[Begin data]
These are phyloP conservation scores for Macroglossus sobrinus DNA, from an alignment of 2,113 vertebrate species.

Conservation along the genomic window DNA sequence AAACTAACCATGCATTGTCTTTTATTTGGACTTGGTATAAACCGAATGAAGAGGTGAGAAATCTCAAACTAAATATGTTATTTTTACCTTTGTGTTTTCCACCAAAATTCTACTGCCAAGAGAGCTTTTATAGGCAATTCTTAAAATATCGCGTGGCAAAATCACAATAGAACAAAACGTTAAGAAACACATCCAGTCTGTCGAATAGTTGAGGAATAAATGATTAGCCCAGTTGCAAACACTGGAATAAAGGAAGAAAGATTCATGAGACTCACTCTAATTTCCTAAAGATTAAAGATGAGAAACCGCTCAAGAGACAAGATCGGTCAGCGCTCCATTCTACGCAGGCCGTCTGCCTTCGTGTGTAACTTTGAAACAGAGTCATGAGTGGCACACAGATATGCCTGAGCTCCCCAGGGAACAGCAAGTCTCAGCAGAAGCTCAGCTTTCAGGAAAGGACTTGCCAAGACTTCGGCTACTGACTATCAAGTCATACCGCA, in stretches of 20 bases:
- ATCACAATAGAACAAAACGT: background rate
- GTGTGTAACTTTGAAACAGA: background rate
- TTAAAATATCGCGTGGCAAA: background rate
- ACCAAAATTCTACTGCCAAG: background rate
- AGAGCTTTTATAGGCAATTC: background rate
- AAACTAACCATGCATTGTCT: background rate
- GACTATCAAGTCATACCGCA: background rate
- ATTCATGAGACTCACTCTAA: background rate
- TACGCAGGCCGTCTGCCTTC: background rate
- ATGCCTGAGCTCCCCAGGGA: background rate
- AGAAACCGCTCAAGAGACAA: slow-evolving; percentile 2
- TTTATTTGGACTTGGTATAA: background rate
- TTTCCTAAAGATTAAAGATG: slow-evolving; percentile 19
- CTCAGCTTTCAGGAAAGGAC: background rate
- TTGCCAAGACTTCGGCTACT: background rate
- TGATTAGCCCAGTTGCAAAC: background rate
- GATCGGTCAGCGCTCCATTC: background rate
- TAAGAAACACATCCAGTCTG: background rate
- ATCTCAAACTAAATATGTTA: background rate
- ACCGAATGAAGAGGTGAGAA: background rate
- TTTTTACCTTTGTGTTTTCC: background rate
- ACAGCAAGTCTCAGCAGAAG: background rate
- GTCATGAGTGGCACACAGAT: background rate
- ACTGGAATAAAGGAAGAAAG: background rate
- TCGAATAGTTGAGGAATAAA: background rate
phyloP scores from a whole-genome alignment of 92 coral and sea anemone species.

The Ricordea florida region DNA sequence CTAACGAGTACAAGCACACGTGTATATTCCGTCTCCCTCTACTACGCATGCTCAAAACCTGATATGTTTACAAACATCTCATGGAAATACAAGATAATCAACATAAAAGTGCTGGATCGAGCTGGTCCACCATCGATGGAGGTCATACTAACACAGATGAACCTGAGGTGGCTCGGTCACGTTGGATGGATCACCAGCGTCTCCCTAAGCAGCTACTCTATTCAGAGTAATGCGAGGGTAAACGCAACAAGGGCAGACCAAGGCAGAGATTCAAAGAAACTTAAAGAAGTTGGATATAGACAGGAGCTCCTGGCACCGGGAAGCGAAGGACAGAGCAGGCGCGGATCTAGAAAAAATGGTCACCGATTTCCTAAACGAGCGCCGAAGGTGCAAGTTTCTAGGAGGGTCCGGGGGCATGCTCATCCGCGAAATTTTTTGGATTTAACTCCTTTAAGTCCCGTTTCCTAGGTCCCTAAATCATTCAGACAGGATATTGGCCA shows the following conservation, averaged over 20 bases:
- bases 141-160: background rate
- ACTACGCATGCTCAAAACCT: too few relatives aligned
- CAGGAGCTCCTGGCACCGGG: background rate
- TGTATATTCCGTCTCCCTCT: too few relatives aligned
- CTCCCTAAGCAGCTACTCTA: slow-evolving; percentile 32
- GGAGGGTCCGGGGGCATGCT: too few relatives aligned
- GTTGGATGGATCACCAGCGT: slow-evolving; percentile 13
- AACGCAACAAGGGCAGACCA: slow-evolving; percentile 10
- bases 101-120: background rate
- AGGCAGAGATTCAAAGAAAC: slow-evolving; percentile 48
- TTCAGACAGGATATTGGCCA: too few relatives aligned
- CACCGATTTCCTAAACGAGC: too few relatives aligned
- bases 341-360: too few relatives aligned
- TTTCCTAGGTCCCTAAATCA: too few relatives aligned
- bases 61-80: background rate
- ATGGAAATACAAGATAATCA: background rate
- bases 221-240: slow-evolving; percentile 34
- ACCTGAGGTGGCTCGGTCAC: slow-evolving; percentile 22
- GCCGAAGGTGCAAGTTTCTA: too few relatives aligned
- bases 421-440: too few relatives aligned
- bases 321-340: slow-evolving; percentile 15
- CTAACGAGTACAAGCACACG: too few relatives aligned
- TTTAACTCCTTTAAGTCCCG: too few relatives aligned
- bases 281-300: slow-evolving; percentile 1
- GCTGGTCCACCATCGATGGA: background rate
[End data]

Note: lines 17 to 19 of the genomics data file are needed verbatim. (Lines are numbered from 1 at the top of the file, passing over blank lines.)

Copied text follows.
- TTGCCAAGACTTCGGCTACT: background rate
- TGATTAGCCCAGTTGCAAAC: background rate
- GATCGGTCAGCGCTCCATTC: background rate